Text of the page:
Peter Kafka

Recent Posts by Peter Kafka

Sony Raises the Curtain on Ariama, Its Classical iTunes

Want your classical music on your iPhone, now? Sony Music is thinking about you: The label has opened up Ariama, its all-classical online store.

This is the iTunes-meets-classical project I told you about in July. Sony owns the shop, but sells music from most of the big labels.

Who needs an all-classical iTunes? Both labels and music fans, apparently: Conventional online stores don’t feature much classical music, for obvious reasons. And while the crummy sound quality of most online music doesn’t seem to bother most people, it’s a real problem for classical connoisseurs.

So Sony gives classical a room of its own, and promises that it will sound good, too, because its downloads come in two different formats.

There’s a 320-kilobits-per-second version that Sony promises will produce “near–CD quality audio” (the more kilobits, the better the sound; Apple upgraded its catalog to 256 kbps in 2009).

And there’s also a “lossless” version (FLAC, for those who care about this stuff) that’s supposed to be even denser and better. In my brief self-guided tour through the store on Monday, I found that the lossless stuff generally sold at a premium of about $2 per album.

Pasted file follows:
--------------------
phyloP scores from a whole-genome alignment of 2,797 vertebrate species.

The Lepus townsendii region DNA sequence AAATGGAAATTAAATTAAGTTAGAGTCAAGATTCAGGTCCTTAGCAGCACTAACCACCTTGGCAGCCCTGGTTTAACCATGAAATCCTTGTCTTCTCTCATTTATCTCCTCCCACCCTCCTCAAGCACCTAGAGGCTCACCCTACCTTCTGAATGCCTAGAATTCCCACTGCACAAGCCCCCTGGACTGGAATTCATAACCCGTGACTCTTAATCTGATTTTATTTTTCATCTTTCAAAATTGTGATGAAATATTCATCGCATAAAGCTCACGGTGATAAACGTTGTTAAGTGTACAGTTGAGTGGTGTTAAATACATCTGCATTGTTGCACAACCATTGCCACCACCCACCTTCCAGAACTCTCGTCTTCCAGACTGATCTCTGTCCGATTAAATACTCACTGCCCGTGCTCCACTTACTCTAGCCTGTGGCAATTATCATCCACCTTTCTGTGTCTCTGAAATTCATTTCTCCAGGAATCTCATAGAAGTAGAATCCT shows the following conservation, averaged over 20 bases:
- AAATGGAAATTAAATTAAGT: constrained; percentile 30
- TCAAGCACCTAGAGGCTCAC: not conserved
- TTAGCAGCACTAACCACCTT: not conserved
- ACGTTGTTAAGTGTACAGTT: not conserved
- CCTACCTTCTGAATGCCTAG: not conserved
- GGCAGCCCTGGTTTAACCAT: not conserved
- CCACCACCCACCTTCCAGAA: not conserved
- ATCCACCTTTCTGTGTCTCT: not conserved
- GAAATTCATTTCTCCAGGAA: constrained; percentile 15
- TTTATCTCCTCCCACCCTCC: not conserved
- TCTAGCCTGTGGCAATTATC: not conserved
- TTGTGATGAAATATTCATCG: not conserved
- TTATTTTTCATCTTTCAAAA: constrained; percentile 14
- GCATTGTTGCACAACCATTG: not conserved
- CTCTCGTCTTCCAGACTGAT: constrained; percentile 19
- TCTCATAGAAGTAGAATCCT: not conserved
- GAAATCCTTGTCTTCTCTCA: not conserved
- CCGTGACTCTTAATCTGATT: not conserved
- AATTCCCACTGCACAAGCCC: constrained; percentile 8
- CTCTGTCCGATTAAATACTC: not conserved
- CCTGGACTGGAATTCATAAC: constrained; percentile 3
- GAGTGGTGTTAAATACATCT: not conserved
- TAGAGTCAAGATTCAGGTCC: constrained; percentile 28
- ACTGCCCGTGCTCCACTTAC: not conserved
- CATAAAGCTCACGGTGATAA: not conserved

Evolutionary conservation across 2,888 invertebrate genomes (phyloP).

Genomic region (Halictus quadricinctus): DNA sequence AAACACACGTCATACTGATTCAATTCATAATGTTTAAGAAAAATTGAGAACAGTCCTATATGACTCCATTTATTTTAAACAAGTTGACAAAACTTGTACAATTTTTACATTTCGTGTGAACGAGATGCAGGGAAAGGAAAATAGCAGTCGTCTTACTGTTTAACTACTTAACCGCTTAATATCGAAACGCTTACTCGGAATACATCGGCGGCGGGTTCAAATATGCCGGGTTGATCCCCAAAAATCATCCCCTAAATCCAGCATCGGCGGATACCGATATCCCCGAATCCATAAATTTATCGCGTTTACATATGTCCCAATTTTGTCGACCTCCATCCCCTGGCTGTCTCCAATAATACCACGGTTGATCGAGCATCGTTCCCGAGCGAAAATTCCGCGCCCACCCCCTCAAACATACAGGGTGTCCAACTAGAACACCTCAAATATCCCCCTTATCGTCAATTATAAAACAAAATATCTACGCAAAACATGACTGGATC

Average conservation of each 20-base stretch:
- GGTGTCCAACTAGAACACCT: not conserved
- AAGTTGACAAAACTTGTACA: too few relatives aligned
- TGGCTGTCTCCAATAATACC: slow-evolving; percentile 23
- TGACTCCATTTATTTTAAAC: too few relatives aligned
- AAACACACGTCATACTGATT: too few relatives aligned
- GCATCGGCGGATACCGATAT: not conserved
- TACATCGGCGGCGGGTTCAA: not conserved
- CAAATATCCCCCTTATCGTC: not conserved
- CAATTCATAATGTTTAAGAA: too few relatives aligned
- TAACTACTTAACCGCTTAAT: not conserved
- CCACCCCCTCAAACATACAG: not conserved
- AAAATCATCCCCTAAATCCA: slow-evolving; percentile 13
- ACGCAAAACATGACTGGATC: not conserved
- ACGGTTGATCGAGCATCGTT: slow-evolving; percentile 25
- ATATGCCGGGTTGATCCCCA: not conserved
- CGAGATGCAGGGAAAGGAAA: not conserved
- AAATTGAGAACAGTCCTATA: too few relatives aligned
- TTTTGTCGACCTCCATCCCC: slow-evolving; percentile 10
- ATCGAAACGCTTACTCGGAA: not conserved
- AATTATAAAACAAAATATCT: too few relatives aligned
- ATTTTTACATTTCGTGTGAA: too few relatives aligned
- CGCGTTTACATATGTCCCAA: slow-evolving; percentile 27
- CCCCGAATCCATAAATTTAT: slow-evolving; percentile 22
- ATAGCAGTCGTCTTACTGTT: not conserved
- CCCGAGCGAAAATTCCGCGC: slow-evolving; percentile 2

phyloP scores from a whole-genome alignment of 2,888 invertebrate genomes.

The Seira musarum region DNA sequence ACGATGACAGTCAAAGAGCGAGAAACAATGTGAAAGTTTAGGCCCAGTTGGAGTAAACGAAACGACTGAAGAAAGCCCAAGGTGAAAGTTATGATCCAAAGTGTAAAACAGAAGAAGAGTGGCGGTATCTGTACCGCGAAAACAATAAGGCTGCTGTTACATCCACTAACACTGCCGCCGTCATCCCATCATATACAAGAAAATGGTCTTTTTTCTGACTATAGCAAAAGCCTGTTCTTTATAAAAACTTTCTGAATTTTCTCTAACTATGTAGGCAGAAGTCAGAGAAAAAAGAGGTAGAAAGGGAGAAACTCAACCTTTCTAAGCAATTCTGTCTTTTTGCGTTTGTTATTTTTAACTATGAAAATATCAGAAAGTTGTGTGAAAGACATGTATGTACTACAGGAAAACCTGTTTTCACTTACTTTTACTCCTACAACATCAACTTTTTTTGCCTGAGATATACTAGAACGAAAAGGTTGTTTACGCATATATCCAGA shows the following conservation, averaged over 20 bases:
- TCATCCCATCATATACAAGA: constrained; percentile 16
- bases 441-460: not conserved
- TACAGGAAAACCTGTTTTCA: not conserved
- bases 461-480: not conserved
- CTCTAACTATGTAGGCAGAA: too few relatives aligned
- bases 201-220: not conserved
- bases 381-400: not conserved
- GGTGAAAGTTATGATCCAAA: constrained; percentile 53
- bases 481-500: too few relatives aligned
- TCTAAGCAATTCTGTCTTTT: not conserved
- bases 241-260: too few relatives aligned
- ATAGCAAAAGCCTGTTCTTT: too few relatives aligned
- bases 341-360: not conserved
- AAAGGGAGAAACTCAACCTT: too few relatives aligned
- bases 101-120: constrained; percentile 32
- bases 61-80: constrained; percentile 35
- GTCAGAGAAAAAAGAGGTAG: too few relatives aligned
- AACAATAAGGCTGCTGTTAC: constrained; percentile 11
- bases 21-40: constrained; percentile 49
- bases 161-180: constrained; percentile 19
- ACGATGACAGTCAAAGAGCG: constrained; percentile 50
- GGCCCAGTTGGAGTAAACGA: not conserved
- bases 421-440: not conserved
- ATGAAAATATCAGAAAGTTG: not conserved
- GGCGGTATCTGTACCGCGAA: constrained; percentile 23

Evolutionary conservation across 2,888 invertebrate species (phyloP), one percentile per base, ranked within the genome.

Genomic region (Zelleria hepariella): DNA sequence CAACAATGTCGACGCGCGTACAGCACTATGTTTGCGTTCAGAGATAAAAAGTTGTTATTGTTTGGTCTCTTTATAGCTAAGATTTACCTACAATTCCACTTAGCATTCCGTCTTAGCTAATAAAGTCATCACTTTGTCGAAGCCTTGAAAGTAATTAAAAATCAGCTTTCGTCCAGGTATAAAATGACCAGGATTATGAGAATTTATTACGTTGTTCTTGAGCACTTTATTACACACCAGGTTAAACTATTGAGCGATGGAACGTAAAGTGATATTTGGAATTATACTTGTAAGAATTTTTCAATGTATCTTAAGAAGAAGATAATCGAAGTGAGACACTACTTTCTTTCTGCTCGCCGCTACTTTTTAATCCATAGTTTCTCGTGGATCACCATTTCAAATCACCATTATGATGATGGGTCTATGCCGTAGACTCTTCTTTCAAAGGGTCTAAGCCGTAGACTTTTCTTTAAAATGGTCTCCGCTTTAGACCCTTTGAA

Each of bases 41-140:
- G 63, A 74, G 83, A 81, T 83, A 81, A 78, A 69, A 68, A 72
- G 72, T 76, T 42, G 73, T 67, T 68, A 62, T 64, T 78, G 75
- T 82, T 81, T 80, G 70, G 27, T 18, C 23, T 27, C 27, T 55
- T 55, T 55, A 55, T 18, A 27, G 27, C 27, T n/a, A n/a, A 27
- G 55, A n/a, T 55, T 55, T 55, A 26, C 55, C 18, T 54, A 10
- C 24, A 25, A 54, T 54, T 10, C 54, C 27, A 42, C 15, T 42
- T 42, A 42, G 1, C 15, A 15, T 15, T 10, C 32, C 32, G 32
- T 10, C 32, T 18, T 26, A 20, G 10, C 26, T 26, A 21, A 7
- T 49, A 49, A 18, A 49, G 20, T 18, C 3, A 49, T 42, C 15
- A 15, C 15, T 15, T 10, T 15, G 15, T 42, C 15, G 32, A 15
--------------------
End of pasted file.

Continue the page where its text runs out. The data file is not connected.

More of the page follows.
Hate digital music players, period? That’s okay. Sony will sell you CDs, too. In fact, that’s the only way you’ll get music from Universal Music, the world’s biggest label–for whatever reason, it has licensed only discs, not downloads, to Ariama. (You can get Universal’s stuff in download form from rival classical store

Tough for me to assess the quality and selection here, given that I know next to nothing about classical. But last time I wrote about this, you guys contributed plenty of insightful commentary on the topic. So take a look, and tell us what you think.

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I think the NSA has a job to do and we need the NSA. But as (physicist) Robert Oppenheimer said, “When you see something that is technically sweet, you go ahead and do it and argue about what to do about it only after you’ve had your technical success. That is the way it was with the atomic bomb.”

— Phil Zimmerman, PGP inventor and Silent Circle co-founder, in an interview with Om Malik